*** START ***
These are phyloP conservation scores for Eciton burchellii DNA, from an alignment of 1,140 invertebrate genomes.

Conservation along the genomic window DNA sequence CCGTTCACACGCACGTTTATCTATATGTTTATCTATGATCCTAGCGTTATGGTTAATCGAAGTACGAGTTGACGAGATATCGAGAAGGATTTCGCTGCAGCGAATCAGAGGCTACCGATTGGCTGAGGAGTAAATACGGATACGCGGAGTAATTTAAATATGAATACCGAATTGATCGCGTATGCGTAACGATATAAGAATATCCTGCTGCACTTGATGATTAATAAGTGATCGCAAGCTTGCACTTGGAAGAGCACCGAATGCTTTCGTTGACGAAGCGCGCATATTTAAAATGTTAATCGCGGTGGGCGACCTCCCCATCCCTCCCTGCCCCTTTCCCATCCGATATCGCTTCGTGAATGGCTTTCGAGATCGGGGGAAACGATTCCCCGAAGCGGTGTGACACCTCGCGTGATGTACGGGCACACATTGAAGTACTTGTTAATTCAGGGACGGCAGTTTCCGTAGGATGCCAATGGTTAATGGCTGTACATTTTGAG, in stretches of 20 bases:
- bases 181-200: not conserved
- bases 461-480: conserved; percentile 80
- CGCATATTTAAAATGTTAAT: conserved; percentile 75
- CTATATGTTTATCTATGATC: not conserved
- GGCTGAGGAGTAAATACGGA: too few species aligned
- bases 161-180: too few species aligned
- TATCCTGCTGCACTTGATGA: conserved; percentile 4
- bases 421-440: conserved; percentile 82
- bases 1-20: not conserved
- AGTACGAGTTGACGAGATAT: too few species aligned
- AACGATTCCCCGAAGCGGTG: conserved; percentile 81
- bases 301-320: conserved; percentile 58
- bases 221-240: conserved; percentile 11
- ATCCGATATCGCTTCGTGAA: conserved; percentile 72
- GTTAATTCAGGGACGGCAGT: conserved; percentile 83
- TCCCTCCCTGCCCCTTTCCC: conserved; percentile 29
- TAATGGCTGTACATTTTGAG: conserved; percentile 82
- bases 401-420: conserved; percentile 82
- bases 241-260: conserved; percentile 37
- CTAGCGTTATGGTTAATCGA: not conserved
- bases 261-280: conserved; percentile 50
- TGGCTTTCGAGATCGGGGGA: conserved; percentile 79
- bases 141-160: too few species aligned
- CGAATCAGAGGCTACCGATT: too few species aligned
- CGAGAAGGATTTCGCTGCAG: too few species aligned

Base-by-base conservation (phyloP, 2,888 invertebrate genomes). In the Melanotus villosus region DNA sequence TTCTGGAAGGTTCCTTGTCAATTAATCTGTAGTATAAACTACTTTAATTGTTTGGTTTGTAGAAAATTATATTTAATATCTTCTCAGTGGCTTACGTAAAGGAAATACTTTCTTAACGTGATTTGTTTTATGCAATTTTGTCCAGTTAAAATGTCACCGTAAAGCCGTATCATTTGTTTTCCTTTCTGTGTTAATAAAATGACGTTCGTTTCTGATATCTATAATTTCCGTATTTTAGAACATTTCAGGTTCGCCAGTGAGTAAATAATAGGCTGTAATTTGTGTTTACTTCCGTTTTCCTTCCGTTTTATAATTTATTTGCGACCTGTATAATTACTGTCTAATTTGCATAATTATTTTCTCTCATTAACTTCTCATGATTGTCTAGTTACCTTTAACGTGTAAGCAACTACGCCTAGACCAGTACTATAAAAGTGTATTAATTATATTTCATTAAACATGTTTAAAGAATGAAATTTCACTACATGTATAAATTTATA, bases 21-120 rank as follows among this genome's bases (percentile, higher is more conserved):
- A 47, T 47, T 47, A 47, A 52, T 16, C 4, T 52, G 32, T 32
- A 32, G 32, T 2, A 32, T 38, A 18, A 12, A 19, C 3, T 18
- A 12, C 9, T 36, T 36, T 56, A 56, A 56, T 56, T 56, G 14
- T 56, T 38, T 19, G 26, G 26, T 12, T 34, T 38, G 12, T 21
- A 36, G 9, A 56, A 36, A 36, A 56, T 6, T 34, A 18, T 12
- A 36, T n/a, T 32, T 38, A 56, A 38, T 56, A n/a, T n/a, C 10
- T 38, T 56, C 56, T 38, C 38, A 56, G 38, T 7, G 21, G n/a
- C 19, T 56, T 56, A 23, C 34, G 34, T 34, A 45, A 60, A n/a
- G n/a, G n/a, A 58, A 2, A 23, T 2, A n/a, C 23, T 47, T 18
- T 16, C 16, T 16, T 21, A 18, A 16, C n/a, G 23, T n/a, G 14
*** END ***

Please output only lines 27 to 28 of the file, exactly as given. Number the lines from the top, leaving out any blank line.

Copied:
- CGAGAAGGATTTCGCTGCAG: too few species aligned

Base-by-base conservation (phyloP, 2,888 invertebrate genomes). In the Melanotus villosus region DNA sequence TTCTGGAAGGTTCCTTGTCAATTAATCTGTAGTATAAACTACTTTAATTGTTTGGTTTGTAGAAAATTATATTTAATATCTTCTCAGTGGCTTACGTAAAGGAAATACTTTCTTAACGTGATTTGTTTTATGCAATTTTGTCCAGTTAAAATGTCACCGTAAAGCCGTATCATTTGTTTTCCTTTCTGTGTTAATAAAATGACGTTCGTTTCTGATATCTATAATTTCCGTATTTTAGAACATTTCAGGTTCGCCAGTGAGTAAATAATAGGCTGTAATTTGTGTTTACTTCCGTTTTCCTTCCGTTTTATAATTTATTTGCGACCTGTATAATTACTGTCTAATTTGCATAATTATTTTCTCTCATTAACTTCTCATGATTGTCTAGTTACCTTTAACGTGTAAGCAACTACGCCTAGACCAGTACTATAAAAGTGTATTAATTATATTTCATTAAACATGTTTAAAGAATGAAATTTCACTACATGTATAAATTTATA, bases 21-120 rank as follows among this genome's bases (percentile, higher is more conserved):